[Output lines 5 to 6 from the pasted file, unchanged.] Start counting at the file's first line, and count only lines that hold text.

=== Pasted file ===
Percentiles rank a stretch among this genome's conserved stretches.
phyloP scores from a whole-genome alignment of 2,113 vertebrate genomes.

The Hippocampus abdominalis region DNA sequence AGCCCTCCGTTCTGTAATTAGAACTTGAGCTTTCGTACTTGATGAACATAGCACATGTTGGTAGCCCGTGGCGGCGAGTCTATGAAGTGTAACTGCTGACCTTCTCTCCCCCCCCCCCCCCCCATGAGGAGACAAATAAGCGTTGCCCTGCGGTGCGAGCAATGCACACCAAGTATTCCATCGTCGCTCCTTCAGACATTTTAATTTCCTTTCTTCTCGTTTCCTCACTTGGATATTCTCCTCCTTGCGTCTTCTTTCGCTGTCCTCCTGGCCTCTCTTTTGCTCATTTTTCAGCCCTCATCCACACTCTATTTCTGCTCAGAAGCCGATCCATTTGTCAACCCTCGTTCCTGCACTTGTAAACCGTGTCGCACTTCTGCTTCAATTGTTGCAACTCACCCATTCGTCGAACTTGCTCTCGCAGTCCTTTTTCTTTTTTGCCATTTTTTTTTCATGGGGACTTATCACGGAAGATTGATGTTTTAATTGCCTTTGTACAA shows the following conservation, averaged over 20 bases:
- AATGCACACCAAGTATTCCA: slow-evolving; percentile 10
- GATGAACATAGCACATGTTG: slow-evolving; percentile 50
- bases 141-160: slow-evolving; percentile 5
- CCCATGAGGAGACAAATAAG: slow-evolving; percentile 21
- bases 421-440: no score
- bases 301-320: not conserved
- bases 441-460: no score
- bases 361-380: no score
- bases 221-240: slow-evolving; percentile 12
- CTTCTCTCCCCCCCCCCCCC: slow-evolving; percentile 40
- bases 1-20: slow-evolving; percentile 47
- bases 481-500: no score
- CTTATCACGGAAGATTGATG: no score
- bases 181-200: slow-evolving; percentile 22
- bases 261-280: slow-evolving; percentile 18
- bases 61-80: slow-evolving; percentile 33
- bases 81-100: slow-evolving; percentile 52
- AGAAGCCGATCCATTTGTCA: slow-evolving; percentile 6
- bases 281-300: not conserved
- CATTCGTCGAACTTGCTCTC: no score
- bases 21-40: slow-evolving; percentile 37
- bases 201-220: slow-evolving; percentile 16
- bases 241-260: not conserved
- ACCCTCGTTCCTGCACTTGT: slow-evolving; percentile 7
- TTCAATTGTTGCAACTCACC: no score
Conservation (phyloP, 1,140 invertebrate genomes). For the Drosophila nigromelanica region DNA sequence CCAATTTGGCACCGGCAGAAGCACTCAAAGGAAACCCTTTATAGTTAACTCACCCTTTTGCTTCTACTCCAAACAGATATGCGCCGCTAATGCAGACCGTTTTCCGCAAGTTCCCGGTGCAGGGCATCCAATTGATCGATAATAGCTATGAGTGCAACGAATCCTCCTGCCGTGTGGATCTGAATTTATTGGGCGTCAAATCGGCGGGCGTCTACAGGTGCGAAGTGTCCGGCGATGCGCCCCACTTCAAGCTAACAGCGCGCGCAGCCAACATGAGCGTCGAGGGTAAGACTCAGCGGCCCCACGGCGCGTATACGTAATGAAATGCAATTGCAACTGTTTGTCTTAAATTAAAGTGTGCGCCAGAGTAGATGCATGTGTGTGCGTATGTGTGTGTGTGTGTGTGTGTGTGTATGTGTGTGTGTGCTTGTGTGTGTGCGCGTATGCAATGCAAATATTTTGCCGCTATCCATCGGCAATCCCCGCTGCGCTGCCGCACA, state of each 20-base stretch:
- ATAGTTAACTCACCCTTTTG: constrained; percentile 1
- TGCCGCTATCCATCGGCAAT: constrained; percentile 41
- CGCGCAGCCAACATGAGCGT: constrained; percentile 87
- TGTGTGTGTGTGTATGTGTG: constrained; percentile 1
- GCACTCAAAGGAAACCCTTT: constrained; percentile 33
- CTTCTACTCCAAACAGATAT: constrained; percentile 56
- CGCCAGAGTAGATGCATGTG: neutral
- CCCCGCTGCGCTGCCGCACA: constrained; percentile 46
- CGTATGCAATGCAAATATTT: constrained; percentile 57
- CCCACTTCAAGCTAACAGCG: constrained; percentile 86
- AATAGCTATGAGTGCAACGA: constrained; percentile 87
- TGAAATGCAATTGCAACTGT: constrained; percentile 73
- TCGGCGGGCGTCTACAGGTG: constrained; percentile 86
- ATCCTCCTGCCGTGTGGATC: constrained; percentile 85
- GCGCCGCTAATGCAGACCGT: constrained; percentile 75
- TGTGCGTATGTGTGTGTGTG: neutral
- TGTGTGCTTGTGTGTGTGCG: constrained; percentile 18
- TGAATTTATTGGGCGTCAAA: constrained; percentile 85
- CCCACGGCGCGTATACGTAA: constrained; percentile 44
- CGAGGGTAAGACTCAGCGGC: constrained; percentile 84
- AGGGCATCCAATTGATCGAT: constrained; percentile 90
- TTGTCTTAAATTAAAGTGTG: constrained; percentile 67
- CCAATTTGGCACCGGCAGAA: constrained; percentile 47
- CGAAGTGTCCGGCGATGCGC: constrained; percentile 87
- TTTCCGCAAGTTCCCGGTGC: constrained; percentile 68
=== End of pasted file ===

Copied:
- GATGAACATAGCACATGTTG: slow-evolving; percentile 50
- bases 141-160: slow-evolving; percentile 5